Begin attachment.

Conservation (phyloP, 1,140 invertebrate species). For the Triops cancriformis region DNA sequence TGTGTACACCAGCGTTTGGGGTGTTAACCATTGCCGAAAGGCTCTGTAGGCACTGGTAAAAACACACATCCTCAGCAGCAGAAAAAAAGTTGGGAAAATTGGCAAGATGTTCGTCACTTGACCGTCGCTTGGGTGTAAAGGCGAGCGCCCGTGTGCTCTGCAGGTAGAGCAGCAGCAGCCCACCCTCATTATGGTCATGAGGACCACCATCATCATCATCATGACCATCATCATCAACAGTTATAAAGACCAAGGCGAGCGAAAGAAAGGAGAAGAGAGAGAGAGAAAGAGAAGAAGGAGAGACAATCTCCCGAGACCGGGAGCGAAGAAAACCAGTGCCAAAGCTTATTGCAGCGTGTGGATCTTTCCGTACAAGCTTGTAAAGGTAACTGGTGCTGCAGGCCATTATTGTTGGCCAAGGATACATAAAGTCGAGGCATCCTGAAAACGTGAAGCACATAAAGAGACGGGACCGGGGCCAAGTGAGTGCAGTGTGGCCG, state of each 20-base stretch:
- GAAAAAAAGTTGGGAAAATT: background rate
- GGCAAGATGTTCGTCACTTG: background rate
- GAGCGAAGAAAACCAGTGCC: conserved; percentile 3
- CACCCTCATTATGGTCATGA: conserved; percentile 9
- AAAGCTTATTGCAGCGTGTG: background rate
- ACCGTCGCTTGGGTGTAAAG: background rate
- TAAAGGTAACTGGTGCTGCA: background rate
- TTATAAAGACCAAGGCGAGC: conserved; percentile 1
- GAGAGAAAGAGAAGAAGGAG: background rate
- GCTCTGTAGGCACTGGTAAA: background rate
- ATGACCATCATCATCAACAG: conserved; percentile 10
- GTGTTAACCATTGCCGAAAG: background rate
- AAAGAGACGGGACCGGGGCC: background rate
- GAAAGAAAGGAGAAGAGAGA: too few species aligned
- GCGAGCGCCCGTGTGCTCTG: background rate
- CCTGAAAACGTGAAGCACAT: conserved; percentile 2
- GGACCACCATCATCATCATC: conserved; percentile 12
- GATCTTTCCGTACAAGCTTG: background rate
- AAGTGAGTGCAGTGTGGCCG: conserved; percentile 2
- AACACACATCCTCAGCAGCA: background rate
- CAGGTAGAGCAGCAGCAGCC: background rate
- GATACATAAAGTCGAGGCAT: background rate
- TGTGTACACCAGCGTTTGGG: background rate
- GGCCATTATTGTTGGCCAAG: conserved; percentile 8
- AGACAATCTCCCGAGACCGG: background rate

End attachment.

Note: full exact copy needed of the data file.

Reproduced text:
Conservation (phyloP, 1,140 invertebrate species). For the Triops cancriformis region DNA sequence TGTGTACACCAGCGTTTGGGGTGTTAACCATTGCCGAAAGGCTCTGTAGGCACTGGTAAAAACACACATCCTCAGCAGCAGAAAAAAAGTTGGGAAAATTGGCAAGATGTTCGTCACTTGACCGTCGCTTGGGTGTAAAGGCGAGCGCCCGTGTGCTCTGCAGGTAGAGCAGCAGCAGCCCACCCTCATTATGGTCATGAGGACCACCATCATCATCATCATGACCATCATCATCAACAGTTATAAAGACCAAGGCGAGCGAAAGAAAGGAGAAGAGAGAGAGAGAAAGAGAAGAAGGAGAGACAATCTCCCGAGACCGGGAGCGAAGAAAACCAGTGCCAAAGCTTATTGCAGCGTGTGGATCTTTCCGTACAAGCTTGTAAAGGTAACTGGTGCTGCAGGCCATTATTGTTGGCCAAGGATACATAAAGTCGAGGCATCCTGAAAACGTGAAGCACATAAAGAGACGGGACCGGGGCCAAGTGAGTGCAGTGTGGCCG, state of each 20-base stretch:
- GAAAAAAAGTTGGGAAAATT: background rate
- GGCAAGATGTTCGTCACTTG: background rate
- GAGCGAAGAAAACCAGTGCC: conserved; percentile 3
- CACCCTCATTATGGTCATGA: conserved; percentile 9
- AAAGCTTATTGCAGCGTGTG: background rate
- ACCGTCGCTTGGGTGTAAAG: background rate
- TAAAGGTAACTGGTGCTGCA: background rate
- TTATAAAGACCAAGGCGAGC: conserved; percentile 1
- GAGAGAAAGAGAAGAAGGAG: background rate
- GCTCTGTAGGCACTGGTAAA: background rate
- ATGACCATCATCATCAACAG: conserved; percentile 10
- GTGTTAACCATTGCCGAAAG: background rate
- AAAGAGACGGGACCGGGGCC: background rate
- GAAAGAAAGGAGAAGAGAGA: too few species aligned
- GCGAGCGCCCGTGTGCTCTG: background rate
- CCTGAAAACGTGAAGCACAT: conserved; percentile 2
- GGACCACCATCATCATCATC: conserved; percentile 12
- GATCTTTCCGTACAAGCTTG: background rate
- AAGTGAGTGCAGTGTGGCCG: conserved; percentile 2
- AACACACATCCTCAGCAGCA: background rate
- CAGGTAGAGCAGCAGCAGCC: background rate
- GATACATAAAGTCGAGGCAT: background rate
- TGTGTACACCAGCGTTTGGG: background rate
- GGCCATTATTGTTGGCCAAG: conserved; percentile 8
- AGACAATCTCCCGAGACCGG: background rate